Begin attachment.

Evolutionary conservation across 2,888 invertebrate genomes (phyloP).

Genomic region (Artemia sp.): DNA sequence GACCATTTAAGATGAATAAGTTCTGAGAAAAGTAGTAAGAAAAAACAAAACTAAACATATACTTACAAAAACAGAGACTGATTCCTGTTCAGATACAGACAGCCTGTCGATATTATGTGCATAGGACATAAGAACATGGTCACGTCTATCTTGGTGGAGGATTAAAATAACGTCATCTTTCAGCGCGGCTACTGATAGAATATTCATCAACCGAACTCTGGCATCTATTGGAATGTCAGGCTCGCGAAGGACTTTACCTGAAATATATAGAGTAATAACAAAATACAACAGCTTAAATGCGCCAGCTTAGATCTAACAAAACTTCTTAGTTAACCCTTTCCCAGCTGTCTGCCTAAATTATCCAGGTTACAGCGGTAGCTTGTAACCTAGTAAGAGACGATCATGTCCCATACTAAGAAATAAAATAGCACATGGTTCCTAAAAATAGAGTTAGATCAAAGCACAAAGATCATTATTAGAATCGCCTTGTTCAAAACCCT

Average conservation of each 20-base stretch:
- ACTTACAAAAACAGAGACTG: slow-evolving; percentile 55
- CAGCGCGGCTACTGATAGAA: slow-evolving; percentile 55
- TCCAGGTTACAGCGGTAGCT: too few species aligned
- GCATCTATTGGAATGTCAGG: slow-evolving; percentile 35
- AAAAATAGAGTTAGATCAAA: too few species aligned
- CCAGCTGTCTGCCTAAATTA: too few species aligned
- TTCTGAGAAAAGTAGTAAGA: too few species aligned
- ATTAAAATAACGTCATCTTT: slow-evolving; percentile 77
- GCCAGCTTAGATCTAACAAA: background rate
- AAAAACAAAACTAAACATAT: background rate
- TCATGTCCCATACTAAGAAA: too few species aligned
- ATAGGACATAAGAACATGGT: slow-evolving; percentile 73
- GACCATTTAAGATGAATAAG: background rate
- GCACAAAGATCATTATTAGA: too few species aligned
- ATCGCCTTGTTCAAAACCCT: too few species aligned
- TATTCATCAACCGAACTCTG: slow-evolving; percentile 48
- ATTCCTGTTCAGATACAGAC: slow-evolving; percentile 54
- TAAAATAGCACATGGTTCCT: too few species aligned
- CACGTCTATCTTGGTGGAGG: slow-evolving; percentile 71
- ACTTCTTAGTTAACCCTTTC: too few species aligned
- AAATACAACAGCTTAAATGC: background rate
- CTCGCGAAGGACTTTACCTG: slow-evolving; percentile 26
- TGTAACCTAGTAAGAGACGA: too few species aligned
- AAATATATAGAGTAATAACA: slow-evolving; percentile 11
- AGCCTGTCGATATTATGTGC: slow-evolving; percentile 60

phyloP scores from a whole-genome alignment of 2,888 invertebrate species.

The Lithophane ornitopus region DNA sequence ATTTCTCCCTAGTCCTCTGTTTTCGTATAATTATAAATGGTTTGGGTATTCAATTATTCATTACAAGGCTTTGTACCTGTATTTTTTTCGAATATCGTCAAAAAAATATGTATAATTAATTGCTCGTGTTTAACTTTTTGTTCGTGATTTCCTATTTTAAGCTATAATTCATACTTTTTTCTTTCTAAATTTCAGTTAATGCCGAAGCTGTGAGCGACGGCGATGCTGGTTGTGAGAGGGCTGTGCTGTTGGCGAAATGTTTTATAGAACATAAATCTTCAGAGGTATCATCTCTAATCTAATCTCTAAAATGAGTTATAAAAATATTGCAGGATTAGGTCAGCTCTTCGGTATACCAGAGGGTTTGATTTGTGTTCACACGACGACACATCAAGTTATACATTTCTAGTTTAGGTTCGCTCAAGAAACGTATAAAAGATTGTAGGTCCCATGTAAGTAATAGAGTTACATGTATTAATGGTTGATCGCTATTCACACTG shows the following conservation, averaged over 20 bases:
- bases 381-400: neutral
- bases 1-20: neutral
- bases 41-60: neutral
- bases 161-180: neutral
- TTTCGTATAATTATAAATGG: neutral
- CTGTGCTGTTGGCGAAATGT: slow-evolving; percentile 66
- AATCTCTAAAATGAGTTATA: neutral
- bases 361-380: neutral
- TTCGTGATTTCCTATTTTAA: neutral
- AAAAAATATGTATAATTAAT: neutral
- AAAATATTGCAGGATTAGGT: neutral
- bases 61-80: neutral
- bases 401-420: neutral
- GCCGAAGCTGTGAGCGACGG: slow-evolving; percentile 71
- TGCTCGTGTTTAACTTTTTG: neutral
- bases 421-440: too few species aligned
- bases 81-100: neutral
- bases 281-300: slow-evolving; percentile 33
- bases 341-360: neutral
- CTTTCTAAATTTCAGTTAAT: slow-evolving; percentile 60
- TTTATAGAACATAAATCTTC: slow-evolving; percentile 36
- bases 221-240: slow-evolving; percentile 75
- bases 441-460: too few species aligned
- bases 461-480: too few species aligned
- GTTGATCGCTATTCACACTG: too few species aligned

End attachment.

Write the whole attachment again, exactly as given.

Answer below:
Evolutionary conservation across 2,888 invertebrate genomes (phyloP).

Genomic region (Artemia sp.): DNA sequence GACCATTTAAGATGAATAAGTTCTGAGAAAAGTAGTAAGAAAAAACAAAACTAAACATATACTTACAAAAACAGAGACTGATTCCTGTTCAGATACAGACAGCCTGTCGATATTATGTGCATAGGACATAAGAACATGGTCACGTCTATCTTGGTGGAGGATTAAAATAACGTCATCTTTCAGCGCGGCTACTGATAGAATATTCATCAACCGAACTCTGGCATCTATTGGAATGTCAGGCTCGCGAAGGACTTTACCTGAAATATATAGAGTAATAACAAAATACAACAGCTTAAATGCGCCAGCTTAGATCTAACAAAACTTCTTAGTTAACCCTTTCCCAGCTGTCTGCCTAAATTATCCAGGTTACAGCGGTAGCTTGTAACCTAGTAAGAGACGATCATGTCCCATACTAAGAAATAAAATAGCACATGGTTCCTAAAAATAGAGTTAGATCAAAGCACAAAGATCATTATTAGAATCGCCTTGTTCAAAACCCT

Average conservation of each 20-base stretch:
- ACTTACAAAAACAGAGACTG: slow-evolving; percentile 55
- CAGCGCGGCTACTGATAGAA: slow-evolving; percentile 55
- TCCAGGTTACAGCGGTAGCT: too few species aligned
- GCATCTATTGGAATGTCAGG: slow-evolving; percentile 35
- AAAAATAGAGTTAGATCAAA: too few species aligned
- CCAGCTGTCTGCCTAAATTA: too few species aligned
- TTCTGAGAAAAGTAGTAAGA: too few species aligned
- ATTAAAATAACGTCATCTTT: slow-evolving; percentile 77
- GCCAGCTTAGATCTAACAAA: background rate
- AAAAACAAAACTAAACATAT: background rate
- TCATGTCCCATACTAAGAAA: too few species aligned
- ATAGGACATAAGAACATGGT: slow-evolving; percentile 73
- GACCATTTAAGATGAATAAG: background rate
- GCACAAAGATCATTATTAGA: too few species aligned
- ATCGCCTTGTTCAAAACCCT: too few species aligned
- TATTCATCAACCGAACTCTG: slow-evolving; percentile 48
- ATTCCTGTTCAGATACAGAC: slow-evolving; percentile 54
- TAAAATAGCACATGGTTCCT: too few species aligned
- CACGTCTATCTTGGTGGAGG: slow-evolving; percentile 71
- ACTTCTTAGTTAACCCTTTC: too few species aligned
- AAATACAACAGCTTAAATGC: background rate
- CTCGCGAAGGACTTTACCTG: slow-evolving; percentile 26
- TGTAACCTAGTAAGAGACGA: too few species aligned
- AAATATATAGAGTAATAACA: slow-evolving; percentile 11
- AGCCTGTCGATATTATGTGC: slow-evolving; percentile 60

phyloP scores from a whole-genome alignment of 2,888 invertebrate species.

The Lithophane ornitopus region DNA sequence ATTTCTCCCTAGTCCTCTGTTTTCGTATAATTATAAATGGTTTGGGTATTCAATTATTCATTACAAGGCTTTGTACCTGTATTTTTTTCGAATATCGTCAAAAAAATATGTATAATTAATTGCTCGTGTTTAACTTTTTGTTCGTGATTTCCTATTTTAAGCTATAATTCATACTTTTTTCTTTCTAAATTTCAGTTAATGCCGAAGCTGTGAGCGACGGCGATGCTGGTTGTGAGAGGGCTGTGCTGTTGGCGAAATGTTTTATAGAACATAAATCTTCAGAGGTATCATCTCTAATCTAATCTCTAAAATGAGTTATAAAAATATTGCAGGATTAGGTCAGCTCTTCGGTATACCAGAGGGTTTGATTTGTGTTCACACGACGACACATCAAGTTATACATTTCTAGTTTAGGTTCGCTCAAGAAACGTATAAAAGATTGTAGGTCCCATGTAAGTAATAGAGTTACATGTATTAATGGTTGATCGCTATTCACACTG shows the following conservation, averaged over 20 bases:
- bases 381-400: neutral
- bases 1-20: neutral
- bases 41-60: neutral
- bases 161-180: neutral
- TTTCGTATAATTATAAATGG: neutral
- CTGTGCTGTTGGCGAAATGT: slow-evolving; percentile 66
- AATCTCTAAAATGAGTTATA: neutral
- bases 361-380: neutral
- TTCGTGATTTCCTATTTTAA: neutral
- AAAAAATATGTATAATTAAT: neutral
- AAAATATTGCAGGATTAGGT: neutral
- bases 61-80: neutral
- bases 401-420: neutral
- GCCGAAGCTGTGAGCGACGG: slow-evolving; percentile 71
- TGCTCGTGTTTAACTTTTTG: neutral
- bases 421-440: too few species aligned
- bases 81-100: neutral
- bases 281-300: slow-evolving; percentile 33
- bases 341-360: neutral
- CTTTCTAAATTTCAGTTAAT: slow-evolving; percentile 60
- TTTATAGAACATAAATCTTC: slow-evolving; percentile 36
- bases 221-240: slow-evolving; percentile 75
- bases 441-460: too few species aligned
- bases 461-480: too few species aligned
- GTTGATCGCTATTCACACTG: too few species aligned